My parents kissing in a kitchen.
In her loop-eyed dress my mother—
enormous in her belly, I loom.
In a commune in Fort Greene
she typed and typed her dissertation.
Upstairs a woman practiced primal screams,
a wild-haired painter mourned his dying wife.
My parents had already made my life
near the mass grave
of hundreds of Revolutionary soldiers,
a cockeyed brownstone full of junkies,
somebody who stripped my parents' jalopy
down to wires and bones.
Soon they sold all they had
and drove to Madison to have me.
Had five people over for pie.
It was done then: They were married.
Weeks later in their bedroom I was born.
In piles my mother's writing
watched us from unquiet bricks and boards.
From Sausalito in a Gray Wind
Fog fills the abandoned
missile site, seeps into ex-nuclear bases.
Sage & rough manzanita
clamber over shut wartime caves.
Deep in the cracking bunkers,
the plaque of a Civil War soldier
come to rest in this west-facing cold.
At this river the Miwok
gathered their willow and reeds.
The word Miwok means only "the people."
They burned belongings at death, but
Russian soldiers traded for baskets, so
these headlands live on in St. Petersburg.
Now fogbanks a thousand miles wide
blanket disconsolate sea bells.
The bunkers are Cold War relics.
On migrations the wind is nationless.
Hawks glide from Alaska to Mexico.
At the Farallons, the ocean deepens.
My grandmother came west and stood here.
The Blue Ridge haunted her dreams.
At this shore, she hummed mountain ballads:
When first to this country a stranger I came—
Southampton County Will 1745
I, Etheldred Taylor, of sound mind and body
in the presence of God almighty amen
do deed three things:
Books Negroes Land.
(Accumulations pass each to a son.)
I find his will, pen in hand.
Shift my books, hurt to see.
From his dim ghost I inherit
One silver teaspoon. Half a name.
In another ink-smear, crazed genealogy:
Jefferson, indebted, sold his own books
to form the first national library.
He bought more.
Wrote: "I cannot live without books,"
then died in a debt greater than the nation's.
In botanies, wild turkeys stalk islands,
each painted plume shimmering as
all that lay west—
I have seen continents strewn
with theatrical objects, women's bodies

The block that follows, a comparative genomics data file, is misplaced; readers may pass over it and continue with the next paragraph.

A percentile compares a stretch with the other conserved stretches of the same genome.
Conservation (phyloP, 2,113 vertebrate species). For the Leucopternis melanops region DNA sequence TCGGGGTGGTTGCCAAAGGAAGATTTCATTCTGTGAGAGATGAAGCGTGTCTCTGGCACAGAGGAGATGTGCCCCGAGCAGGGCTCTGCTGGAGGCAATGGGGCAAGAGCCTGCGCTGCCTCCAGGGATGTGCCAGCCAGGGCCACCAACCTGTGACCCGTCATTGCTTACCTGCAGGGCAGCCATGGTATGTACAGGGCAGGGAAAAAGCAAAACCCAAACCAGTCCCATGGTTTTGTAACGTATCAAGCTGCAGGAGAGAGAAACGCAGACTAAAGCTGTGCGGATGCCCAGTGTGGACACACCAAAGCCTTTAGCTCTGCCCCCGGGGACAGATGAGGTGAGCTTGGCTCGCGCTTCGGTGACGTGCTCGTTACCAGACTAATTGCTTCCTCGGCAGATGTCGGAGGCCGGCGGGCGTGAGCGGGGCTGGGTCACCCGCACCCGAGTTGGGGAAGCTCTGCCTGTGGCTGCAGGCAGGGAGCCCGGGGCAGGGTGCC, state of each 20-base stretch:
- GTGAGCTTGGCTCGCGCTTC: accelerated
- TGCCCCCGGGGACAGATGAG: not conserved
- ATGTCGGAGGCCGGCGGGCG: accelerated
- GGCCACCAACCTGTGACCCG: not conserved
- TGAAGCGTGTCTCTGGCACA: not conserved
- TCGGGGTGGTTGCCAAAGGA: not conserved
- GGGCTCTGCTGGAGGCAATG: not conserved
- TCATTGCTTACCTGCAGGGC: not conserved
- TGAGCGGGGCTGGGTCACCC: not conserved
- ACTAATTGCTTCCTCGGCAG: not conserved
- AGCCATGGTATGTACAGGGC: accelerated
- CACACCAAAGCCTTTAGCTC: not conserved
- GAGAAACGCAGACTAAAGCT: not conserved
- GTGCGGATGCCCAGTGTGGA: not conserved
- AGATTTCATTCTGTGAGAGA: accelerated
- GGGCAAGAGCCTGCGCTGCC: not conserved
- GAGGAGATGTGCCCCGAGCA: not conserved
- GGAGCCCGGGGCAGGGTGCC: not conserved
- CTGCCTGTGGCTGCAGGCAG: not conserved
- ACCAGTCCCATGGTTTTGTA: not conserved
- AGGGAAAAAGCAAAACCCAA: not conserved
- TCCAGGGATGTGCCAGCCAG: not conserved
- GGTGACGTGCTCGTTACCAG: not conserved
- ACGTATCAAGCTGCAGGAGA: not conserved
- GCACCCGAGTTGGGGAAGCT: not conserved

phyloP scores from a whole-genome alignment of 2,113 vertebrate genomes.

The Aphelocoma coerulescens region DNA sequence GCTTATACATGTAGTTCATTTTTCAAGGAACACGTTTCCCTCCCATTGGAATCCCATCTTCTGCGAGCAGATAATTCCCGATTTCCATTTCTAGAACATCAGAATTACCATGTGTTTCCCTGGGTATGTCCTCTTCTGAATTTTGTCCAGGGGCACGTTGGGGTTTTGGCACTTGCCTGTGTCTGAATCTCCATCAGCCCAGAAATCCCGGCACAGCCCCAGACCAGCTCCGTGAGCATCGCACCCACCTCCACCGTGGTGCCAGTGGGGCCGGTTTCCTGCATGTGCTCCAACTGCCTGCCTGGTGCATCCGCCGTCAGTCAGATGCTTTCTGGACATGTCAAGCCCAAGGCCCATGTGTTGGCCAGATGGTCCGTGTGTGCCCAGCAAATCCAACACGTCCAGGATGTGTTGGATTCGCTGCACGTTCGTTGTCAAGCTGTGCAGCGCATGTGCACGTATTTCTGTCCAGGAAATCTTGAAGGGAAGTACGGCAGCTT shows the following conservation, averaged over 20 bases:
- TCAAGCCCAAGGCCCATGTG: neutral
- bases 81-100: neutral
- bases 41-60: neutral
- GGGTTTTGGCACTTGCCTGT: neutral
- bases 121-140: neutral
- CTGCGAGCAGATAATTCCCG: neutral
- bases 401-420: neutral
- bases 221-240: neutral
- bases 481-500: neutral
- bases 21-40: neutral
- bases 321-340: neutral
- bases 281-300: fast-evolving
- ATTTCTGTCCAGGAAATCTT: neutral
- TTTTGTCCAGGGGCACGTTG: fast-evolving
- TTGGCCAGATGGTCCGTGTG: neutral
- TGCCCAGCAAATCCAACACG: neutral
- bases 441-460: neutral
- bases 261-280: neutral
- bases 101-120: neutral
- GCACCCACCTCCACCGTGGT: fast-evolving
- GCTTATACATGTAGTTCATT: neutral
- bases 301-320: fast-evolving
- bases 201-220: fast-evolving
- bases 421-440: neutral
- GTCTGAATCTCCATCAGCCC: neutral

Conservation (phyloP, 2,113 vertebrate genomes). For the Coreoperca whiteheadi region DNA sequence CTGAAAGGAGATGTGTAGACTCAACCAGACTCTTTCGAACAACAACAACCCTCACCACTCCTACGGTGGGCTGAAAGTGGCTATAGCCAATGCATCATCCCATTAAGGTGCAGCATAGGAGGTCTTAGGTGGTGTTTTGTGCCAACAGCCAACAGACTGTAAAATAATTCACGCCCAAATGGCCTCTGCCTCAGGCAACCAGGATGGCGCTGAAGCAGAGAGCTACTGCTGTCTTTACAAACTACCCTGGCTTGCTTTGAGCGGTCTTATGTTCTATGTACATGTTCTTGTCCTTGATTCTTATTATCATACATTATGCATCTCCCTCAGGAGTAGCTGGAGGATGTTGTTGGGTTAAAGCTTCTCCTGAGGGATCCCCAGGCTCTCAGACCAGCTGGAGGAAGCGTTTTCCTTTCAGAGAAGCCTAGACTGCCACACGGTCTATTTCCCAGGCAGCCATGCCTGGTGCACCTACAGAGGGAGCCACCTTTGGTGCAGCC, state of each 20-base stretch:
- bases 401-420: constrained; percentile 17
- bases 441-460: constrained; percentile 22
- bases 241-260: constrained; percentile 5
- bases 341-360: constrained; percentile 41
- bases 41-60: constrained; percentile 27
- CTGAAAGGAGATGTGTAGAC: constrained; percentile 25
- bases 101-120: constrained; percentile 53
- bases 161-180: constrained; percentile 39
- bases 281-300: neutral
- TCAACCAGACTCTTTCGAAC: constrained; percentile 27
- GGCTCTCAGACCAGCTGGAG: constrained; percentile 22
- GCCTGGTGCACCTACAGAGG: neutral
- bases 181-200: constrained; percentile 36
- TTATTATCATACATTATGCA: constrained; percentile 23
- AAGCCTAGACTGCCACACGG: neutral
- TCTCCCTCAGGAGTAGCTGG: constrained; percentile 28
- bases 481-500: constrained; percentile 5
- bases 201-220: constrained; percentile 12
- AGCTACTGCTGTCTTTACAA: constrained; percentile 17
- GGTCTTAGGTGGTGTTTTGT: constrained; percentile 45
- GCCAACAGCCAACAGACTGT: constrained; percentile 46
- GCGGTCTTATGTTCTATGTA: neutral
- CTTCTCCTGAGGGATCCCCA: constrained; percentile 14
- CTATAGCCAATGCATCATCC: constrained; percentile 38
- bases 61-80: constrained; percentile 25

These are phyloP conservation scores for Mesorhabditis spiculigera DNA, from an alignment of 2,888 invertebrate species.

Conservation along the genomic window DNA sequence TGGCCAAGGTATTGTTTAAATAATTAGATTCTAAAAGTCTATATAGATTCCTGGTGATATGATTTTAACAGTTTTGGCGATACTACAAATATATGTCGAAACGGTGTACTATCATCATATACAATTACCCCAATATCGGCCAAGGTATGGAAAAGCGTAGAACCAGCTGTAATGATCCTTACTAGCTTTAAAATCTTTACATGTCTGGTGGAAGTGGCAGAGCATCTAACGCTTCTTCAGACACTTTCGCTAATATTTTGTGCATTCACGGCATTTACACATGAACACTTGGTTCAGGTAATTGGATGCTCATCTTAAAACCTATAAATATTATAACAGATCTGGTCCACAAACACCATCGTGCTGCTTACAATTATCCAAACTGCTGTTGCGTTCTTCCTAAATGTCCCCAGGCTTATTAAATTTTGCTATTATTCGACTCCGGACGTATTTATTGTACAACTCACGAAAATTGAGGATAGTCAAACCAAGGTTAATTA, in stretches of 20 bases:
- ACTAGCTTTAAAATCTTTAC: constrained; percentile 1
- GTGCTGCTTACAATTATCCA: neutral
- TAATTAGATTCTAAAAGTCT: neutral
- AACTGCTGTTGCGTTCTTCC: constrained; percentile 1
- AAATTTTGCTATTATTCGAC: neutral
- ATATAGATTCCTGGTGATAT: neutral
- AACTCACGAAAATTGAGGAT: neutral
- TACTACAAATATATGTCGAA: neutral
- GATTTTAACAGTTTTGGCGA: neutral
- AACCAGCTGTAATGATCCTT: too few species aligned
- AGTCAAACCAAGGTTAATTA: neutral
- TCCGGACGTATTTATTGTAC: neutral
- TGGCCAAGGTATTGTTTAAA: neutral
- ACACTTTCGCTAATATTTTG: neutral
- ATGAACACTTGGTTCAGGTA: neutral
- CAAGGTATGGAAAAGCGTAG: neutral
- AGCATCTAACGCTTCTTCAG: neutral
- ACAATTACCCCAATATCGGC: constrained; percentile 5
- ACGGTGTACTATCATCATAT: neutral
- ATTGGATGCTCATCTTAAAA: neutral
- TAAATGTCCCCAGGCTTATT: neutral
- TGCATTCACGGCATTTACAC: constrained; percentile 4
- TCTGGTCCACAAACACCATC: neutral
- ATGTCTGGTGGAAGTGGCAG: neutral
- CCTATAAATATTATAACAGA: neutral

open as plunder
even in the margins of the most accurate maps.
Bestiaries, night-blooming flowers.
Model orreries. Anatomies. German philosophy. Cabinetry, every Palladian vision—
I was taught: He could not afford to free his slaves.
"Most valuable for their number ever offered at one time in the state of Virginia"
said the newspaper his granddaughter's husband published.
FOR AUCTION: Furniture, family.
Faded ink yellow as bruises
now underscores his "tall walls of high Rome."
I can trace the names of his white children's descendants.
Where the enslaved went after auction
not all written down.
In any archive, fingering pages,
I am enthralled by gilt work, silk,
leather, the quill stroke's turn.
Feel physical want
for ink as if desiring the conquest
of tongues. And feel my pen's weight:
for this parchment made with a knife?
Whose life was traded?
Luxury of blind and delicate pages.
On which spines does this volume rest?
Our grandma taught her nine patch & strip piecing,
how to measure, how a fabric falls.
My sister heard her and came out a maker.
She garners fabrics, hoards a jumble pile.
She's skilled enough to half-ignore geometry,
to spread out winter evenings
and ignore us. Obbligato with the treadle's whir, she leans
into a tag-sale apron, Japanese cottons,
cambric dyed one summer in the yard.
She likes found fabric, asymmetries:
She's taught herself to work by instinct
basting light to dark, canary
to an emerald paisley:
Her expression's almost revenant
as she rips and hems and irons—
Tonight she sliced our mother's wedding sari.
Silk ribbons bloomed and I admired
her fierce concentration to resettle
even that bolt at a staggered angle,
how she hoards it, how her body stores her making,
how she destroys each blessed thing she's salvaged
to harvest it as her exploding star.
Excerpted from The Forage House by Tess Taylor. Copyright © 2013 Tess Taylor. Excerpted by permission of Red Hen Press.
All rights reserved. No part of this excerpt may be reproduced or reprinted without permission in writing from the publisher.
Excerpts are provided by Dial-A-Book Inc. solely for the personal use of visitors to this web site.
Big Granny.................... 15
Eighteenth Century Remains.................... 16